That April, they knew an accident had occurred at the V.I. Lenin nuclear power plant, but they were assured that there was no danger. On May 1, the biggest holiday of the Soviet era, they allowed their children to march in parades directly under the radioactive ̉rainÓ of the ongoing nuclear fire. No one told them to stay inside and seal the windows, to take iodine replacement tablets, to avoid eating local produce and dairy products - and when they learned the truth, by word-of-mouth or by listening to western radio, it was too late.
Many scholars believe that the official silence of the Gorbachev government, a monstrous secret kept from its own people, was a significant factor in bringing the rotting Soviet autocracy to its knees, in raising Gorbachev's own consciousness, in restraining his instinctive reactions to the crumbling Warsaw Pact. But for the Belarusan people, the dissolution of the Soviet Union was still another blow. Moscow could shed its responsibility for the catastrophe and pass the buck to the leadership in Minsk, now in the hands of Alexander Lukashenko, the most repressive of all the successor autocrats. Now, Lukashenko himself may deliver the cruelest blow. On the 10th anniversary of the disaster, he has announced his New Concept (complete with capital initials) for dealing with Chernobyl. He said that 10 years is long enough to look back in horror; now it's time to face the future with confidence and optimism. It's time to end the special benefits for people living in the contaminated regions ("coffin" wages that were rarely, if ever, paid), the regular medical check-ups for adults and children at risk, the special attention paid to Chernobyl malingerers and the resettlement programs that have been miserable failures in handling the relocation crisis.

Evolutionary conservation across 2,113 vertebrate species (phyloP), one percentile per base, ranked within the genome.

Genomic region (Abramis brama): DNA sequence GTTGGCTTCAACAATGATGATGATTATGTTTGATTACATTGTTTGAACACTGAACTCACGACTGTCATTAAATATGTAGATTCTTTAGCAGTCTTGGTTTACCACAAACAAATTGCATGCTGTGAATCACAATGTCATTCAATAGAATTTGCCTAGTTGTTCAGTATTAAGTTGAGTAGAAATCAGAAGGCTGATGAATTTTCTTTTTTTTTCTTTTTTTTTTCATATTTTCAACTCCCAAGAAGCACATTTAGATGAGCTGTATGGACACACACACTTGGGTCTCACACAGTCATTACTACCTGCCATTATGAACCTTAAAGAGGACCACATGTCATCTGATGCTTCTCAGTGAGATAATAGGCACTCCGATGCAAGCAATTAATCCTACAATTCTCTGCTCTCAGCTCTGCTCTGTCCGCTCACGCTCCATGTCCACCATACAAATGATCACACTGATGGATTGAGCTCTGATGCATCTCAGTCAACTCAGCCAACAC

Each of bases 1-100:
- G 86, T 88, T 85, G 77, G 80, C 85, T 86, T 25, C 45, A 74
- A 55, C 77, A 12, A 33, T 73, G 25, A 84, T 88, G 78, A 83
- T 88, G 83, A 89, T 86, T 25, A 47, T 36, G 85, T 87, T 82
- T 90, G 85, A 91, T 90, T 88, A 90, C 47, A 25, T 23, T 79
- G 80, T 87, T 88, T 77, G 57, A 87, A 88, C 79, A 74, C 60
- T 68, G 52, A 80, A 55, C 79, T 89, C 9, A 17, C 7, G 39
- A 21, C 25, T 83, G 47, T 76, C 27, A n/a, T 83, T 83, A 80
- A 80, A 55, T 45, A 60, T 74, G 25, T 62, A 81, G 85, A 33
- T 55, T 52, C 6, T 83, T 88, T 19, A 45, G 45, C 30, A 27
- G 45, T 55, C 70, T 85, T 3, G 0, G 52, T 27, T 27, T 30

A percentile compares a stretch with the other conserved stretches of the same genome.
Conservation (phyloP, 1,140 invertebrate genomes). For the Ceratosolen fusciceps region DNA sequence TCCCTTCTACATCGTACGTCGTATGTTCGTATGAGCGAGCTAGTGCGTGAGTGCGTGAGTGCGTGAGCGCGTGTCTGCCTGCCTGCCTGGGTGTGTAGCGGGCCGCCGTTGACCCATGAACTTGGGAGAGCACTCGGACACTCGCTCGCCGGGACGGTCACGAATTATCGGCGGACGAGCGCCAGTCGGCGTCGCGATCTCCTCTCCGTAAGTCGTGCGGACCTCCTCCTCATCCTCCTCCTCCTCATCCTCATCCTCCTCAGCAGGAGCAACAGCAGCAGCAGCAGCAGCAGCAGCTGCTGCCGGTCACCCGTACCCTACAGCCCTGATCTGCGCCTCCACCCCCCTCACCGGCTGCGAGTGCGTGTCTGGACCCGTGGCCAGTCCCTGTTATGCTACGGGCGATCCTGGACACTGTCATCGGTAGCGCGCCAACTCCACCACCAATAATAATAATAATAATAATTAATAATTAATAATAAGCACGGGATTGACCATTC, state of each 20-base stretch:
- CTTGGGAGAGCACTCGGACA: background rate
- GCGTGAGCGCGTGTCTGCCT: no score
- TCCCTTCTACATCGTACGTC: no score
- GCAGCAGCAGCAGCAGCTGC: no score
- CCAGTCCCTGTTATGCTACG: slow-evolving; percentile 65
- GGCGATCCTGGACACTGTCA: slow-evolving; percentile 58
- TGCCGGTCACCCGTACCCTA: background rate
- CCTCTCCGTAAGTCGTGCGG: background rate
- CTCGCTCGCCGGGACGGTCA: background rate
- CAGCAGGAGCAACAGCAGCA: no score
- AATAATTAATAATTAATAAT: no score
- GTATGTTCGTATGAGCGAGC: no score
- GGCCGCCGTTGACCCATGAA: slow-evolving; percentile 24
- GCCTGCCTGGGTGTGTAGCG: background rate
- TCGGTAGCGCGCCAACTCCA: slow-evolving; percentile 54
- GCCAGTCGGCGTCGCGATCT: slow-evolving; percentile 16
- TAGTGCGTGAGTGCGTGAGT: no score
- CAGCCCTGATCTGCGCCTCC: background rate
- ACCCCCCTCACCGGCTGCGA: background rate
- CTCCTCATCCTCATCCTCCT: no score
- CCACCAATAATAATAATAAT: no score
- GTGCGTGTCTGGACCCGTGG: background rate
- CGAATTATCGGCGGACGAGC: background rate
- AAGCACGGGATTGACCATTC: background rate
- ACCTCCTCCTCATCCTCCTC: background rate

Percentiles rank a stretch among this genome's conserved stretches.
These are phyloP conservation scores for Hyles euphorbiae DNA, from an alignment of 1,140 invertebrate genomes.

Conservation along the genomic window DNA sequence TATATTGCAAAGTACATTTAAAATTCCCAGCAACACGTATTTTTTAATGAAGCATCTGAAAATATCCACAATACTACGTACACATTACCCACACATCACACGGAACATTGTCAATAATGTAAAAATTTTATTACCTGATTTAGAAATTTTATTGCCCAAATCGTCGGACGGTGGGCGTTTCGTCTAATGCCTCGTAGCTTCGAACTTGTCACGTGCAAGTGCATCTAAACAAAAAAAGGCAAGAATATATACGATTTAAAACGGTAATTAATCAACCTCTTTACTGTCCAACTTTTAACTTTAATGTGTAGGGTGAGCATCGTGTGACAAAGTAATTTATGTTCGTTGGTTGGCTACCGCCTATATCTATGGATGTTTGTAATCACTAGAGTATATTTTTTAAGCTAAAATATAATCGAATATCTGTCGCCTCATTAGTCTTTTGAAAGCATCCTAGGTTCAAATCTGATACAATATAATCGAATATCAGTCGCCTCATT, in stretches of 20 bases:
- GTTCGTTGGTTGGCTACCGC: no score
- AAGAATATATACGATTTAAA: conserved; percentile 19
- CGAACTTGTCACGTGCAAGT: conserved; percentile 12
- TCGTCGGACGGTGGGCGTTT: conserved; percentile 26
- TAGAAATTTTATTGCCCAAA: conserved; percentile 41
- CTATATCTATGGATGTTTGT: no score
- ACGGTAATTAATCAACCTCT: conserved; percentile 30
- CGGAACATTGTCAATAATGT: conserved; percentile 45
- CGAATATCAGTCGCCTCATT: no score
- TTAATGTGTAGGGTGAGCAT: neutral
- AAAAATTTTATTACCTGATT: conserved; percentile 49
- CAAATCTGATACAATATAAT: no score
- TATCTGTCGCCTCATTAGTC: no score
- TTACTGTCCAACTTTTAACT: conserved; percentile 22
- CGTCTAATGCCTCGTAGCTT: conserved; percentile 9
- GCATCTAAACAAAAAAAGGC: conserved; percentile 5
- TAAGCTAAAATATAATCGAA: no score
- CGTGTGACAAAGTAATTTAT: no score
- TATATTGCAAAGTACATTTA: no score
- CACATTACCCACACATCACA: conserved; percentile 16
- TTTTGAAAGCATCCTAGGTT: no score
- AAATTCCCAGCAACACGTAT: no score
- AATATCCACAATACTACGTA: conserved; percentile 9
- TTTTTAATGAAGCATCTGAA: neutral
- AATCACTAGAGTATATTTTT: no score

The first outward sign of the New Concept is the Lukashenko government's unwillingness to cooperate with international relief programs. Italy's recent offer of tons of seeds was rejected out of hand; humanitarian shipments of medicine and medical supplies from the West are being delayed at Customs.